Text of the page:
KPMG sell Leeds short – again

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The fiasco of KPMG's management of the administration of Leeds United continues. As the Guardian reports:

Ken Bates was last night handed control of Leeds United by administrators for the second time but just how much he paid for the club will not be made public for several months.

After the administrator, KPMG, approved Bates's initial bid of 1p in the pound for the £35m in debts that had led to the club being placed in receivership - a settlement rejected by the Revenue commissioners - there was concern among creditors and other bidders about what the sale had generated this time around.

The insolvency market has always been pretty sordid. Just read what Prem Sikka has to say on the subject. This latest fiasco makes clear though that:

1) There was a pre-agreed course of action in this case. These should not be allowed;

2) KPMG failed miserably to exercise any reasonable standard of care in seeking to determine the ownership of two offshore companies that effectively controlled the administration. In the absence of proof they should have exercised caution. They did not. They were reckless;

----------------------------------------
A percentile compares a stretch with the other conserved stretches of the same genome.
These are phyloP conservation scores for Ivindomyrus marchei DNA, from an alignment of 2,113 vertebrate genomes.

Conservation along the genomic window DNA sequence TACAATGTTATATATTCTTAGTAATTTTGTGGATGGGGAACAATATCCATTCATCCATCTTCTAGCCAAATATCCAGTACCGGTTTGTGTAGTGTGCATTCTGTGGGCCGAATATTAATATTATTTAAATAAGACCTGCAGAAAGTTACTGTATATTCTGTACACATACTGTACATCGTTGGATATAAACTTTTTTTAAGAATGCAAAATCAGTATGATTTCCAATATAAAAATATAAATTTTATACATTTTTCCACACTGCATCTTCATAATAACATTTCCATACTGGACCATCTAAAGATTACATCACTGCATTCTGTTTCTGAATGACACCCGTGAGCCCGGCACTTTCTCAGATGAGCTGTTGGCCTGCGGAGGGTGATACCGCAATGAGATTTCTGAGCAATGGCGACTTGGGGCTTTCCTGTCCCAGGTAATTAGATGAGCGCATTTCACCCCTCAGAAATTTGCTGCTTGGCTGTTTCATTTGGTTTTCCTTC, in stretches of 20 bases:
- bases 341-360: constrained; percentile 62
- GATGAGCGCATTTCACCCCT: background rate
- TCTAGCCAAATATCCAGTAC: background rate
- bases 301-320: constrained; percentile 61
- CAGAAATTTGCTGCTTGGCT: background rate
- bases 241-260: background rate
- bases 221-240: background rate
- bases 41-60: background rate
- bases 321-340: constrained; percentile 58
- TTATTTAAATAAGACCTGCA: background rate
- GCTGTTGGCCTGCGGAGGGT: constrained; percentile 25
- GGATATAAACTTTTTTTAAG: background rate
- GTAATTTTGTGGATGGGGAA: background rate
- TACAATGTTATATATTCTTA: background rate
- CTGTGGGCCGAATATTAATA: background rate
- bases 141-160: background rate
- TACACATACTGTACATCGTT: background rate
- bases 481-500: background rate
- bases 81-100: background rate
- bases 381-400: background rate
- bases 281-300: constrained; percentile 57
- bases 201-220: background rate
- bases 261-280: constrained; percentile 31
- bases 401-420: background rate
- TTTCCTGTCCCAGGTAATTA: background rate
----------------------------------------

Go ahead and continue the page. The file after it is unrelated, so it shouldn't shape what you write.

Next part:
3) In the event that ownership of an asset cannot be proven (and in this case the absence of evidence of control of the tow offshore companies constitute that lack of proof) then claims should be disenfranchised in insolvencies;

4) The failure to provide information and access to data in this case meant much of what KPMG did in "re-selling" the club appears to have been a charade;

5) KPMG's actions need to be investigated;

6) The Premier League and Football League need to make clear that offshore has no interest in the UK game. Problems with Leeds, Manchester City, Chelsea, Manchester United (with regard to current transfers), West Ham and elsewhere show that this is essential.

Many years ago I proposed at an AGM of Ipswich Town FC that a 'golden share' in the club should be issued to the Borough of Ipswich to prevent shareholder abuse. It remains my view that such protection is needed. But will the authorities take action to stop this abuse, or will the wall of illicit transactions and money that are swamping the game continue to be indicative of the corruption of financial life as a whole?